By Rob Kaiser. Originally posted to KornFerry.com on January 22, 2021.
Preparing to step out onto a rickety wooden footbridge 400 feet above a mountain chasm as he climbed Mount Everest Base Camp and the Khumbu Icefall in 2015, Hal Gregersen felt a little anxious. Seeing where another bridge had fallen didn’t help. He could risk forging ahead, or he could stay where he was and get nowhere.
Across the globe, CEOs now face a similar moment of reckoning, says Gregersen, a senior lecturer at the MIT Sloan School of Management. Though many probably didn’t see it that way at the time, the pandemic removed at least one key part of a CEO’s job by forcing only mostly short-term decisions and avoiding any long-term calls. Indeed, it became common for CEOs to skip making forecasts at earnings calls and to tell stakeholders they had “no idea” about the next 12 months. With crisis management ruling the day, everything from capital investments to new products could be put off.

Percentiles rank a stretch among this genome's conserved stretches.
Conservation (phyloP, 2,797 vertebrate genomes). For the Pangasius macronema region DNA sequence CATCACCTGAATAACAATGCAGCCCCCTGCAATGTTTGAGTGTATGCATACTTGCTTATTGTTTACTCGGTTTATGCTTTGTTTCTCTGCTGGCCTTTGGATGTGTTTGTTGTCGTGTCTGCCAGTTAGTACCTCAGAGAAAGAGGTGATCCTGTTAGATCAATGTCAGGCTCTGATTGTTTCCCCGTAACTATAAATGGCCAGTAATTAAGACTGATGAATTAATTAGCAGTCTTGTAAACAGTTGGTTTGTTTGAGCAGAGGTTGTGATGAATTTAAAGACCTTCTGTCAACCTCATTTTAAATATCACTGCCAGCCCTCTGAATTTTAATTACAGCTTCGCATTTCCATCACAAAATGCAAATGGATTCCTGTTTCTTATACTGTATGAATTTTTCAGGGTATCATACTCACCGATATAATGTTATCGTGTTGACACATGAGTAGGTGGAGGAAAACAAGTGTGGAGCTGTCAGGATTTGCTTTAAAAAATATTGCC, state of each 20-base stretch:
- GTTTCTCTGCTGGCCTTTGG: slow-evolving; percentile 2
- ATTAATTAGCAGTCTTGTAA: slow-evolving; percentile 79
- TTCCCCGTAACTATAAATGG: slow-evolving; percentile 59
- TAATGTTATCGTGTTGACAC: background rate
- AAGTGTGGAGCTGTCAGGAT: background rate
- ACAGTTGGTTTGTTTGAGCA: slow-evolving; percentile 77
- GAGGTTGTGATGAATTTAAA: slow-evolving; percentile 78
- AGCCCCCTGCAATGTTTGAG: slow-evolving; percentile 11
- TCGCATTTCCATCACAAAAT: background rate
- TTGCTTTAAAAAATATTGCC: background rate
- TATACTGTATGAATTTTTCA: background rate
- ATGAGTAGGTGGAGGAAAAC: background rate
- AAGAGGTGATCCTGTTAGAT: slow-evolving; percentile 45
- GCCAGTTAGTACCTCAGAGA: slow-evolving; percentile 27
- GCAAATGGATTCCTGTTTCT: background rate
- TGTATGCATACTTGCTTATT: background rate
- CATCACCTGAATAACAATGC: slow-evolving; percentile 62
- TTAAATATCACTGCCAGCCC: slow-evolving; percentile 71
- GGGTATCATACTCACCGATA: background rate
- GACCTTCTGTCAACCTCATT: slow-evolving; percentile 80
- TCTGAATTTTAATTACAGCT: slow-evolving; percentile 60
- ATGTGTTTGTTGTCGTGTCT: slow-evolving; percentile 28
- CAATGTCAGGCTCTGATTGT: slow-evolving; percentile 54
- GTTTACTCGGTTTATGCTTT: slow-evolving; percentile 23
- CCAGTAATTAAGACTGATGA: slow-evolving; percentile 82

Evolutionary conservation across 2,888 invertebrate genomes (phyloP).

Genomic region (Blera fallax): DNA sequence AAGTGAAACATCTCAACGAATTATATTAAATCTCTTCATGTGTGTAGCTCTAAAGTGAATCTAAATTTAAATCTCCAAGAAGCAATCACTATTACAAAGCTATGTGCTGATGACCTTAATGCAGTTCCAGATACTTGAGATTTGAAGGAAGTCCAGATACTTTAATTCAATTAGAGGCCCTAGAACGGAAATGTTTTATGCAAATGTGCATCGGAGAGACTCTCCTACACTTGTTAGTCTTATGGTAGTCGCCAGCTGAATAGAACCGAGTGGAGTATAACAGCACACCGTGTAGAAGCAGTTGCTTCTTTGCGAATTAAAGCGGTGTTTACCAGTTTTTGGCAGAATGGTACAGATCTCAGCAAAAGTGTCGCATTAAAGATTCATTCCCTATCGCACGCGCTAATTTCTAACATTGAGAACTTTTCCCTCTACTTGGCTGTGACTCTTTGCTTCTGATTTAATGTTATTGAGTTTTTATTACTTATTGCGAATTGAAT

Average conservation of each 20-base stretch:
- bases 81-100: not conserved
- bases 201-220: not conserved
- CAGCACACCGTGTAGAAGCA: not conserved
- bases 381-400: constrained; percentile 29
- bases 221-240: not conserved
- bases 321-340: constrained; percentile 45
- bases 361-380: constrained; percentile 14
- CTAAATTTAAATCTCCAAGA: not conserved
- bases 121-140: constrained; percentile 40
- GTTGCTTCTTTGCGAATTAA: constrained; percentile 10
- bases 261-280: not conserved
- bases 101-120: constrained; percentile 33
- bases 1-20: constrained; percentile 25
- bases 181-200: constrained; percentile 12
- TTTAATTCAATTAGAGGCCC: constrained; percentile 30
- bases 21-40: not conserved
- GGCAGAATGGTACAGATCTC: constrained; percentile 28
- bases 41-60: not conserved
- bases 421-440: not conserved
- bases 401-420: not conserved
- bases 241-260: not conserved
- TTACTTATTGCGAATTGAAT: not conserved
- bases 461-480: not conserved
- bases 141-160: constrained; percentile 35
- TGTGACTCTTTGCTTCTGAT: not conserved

But that break from one the hardest parts of leadership—charting a course—is ending. Leaders now know who will be in the White House and which party will rule Congress. They know we have a coronavirus vaccine and what the economy might look like this year. Granted, nothing is certain, including the impact of a new virus strain, but CEOs focused for so long on the short term can start to plan much farther down the horizon. Are they up to it?